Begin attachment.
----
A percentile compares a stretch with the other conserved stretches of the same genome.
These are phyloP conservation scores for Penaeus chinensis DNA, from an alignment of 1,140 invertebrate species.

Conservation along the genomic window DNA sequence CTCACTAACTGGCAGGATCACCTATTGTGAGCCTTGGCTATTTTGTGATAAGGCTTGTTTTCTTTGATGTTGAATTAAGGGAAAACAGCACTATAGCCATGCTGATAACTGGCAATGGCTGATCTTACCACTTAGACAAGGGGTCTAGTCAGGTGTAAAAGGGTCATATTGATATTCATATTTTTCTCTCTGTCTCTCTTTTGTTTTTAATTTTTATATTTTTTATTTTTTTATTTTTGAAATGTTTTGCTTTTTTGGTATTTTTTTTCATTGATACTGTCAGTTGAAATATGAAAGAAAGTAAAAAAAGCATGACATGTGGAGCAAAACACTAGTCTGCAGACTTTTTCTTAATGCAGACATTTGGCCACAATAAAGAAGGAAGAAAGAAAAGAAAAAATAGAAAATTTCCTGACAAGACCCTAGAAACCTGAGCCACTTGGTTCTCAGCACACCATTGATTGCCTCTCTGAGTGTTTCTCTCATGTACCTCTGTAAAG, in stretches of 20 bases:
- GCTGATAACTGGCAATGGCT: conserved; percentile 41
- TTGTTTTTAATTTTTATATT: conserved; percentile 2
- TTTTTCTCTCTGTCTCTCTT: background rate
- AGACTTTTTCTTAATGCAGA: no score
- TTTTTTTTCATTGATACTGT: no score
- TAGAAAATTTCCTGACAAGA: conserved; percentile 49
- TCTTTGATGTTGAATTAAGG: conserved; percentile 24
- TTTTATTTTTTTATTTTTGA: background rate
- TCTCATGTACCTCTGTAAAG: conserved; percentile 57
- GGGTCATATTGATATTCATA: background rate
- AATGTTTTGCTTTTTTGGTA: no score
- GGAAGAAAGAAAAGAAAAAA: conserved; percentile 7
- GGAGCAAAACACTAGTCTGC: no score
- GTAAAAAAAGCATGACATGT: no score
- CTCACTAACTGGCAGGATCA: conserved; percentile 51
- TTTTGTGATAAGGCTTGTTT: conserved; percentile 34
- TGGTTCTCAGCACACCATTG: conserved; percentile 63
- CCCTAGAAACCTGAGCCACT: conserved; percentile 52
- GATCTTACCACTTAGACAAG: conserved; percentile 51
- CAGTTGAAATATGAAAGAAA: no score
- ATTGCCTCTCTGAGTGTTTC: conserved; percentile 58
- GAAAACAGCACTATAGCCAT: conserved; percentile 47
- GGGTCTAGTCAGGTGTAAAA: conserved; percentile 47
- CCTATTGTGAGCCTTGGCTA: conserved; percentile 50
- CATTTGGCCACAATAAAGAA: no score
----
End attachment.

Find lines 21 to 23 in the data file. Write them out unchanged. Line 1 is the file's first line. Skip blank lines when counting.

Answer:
- CCCTAGAAACCTGAGCCACT: conserved; percentile 52
- GATCTTACCACTTAGACAAG: conserved; percentile 51
- CAGTTGAAATATGAAAGAAA: no score